Last time, I voted in multiple categories without problem. This year, I was having trouble and tried to vote online but kept receiving more questions for documentation.
The week before Easter, on the afternoon of March 25, Stephen Box called me to try to figure out how I can vote this year. He suggested that my Studio City Community Examiner card doesn’t have an address in Studio City and asked where I do most of my work, we talked about even using a coffee shop address in Studio City as a location.
We talked about getting a letter from my pastor at First Christian Church of North Hollywood, in Studio City, but it was Easter weekend and I wasn’t going to bother her.
I specifically asked Box if the documentation I sent in was going to be shared with everyone, and he assured me not, but of course, that did somehow happen. The existing members of the council got my personal information until the board president asked that everyone delete the information immediately. I later received a free membership from DONE to a credit alert system to see if my information has been mishandled, but that should not have happened.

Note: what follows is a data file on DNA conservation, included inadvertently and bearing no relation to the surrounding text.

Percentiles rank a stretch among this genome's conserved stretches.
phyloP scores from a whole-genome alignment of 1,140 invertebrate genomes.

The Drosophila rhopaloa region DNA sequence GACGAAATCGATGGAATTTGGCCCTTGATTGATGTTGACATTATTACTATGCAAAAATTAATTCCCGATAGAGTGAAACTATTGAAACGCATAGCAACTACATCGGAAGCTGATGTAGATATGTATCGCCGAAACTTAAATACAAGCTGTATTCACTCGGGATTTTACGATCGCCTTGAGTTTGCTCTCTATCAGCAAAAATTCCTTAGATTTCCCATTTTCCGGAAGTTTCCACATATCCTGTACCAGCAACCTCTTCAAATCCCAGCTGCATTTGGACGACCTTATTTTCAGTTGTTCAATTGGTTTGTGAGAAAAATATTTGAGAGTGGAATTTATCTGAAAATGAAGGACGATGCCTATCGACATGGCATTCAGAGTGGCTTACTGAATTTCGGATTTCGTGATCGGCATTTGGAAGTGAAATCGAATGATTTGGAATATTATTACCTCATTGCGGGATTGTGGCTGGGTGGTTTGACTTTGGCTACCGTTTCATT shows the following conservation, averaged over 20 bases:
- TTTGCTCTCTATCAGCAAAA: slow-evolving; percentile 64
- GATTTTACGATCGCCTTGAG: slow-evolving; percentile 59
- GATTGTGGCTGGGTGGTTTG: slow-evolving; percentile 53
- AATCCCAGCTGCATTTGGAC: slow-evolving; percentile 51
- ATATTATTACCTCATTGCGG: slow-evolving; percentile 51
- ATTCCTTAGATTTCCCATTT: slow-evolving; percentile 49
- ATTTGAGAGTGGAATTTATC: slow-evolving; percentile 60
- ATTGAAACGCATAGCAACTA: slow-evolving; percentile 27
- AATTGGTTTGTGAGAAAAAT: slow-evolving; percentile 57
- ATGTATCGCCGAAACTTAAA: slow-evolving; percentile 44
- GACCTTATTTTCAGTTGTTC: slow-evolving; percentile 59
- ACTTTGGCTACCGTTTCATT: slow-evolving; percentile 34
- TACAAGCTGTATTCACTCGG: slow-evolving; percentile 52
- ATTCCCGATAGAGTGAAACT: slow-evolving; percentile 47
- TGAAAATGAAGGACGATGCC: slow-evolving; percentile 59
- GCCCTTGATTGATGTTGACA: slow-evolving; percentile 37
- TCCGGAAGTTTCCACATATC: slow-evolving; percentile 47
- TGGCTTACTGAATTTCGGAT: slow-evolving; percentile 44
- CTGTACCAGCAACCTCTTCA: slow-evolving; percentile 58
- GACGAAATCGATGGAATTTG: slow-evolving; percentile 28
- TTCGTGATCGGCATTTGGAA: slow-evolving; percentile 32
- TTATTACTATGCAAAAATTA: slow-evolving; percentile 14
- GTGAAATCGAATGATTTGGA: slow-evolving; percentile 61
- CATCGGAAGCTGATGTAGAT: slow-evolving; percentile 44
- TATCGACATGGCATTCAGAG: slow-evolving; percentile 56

I couldn’t vote online, but I brought the same documentation that I submitted online to the voting place at Walter Reed.
My Studio City Community Activism Examiner card was accepted as documentation, even though it didn’t have an address. It was the same card that I was told wasn’t adequate otherwise, but it got me a ballot.
On the way out I talked to multiple people outside Walter Reed who had many problems voting. One couple didn’t even go in to try to vote, and gave up, even though they had voted in the past.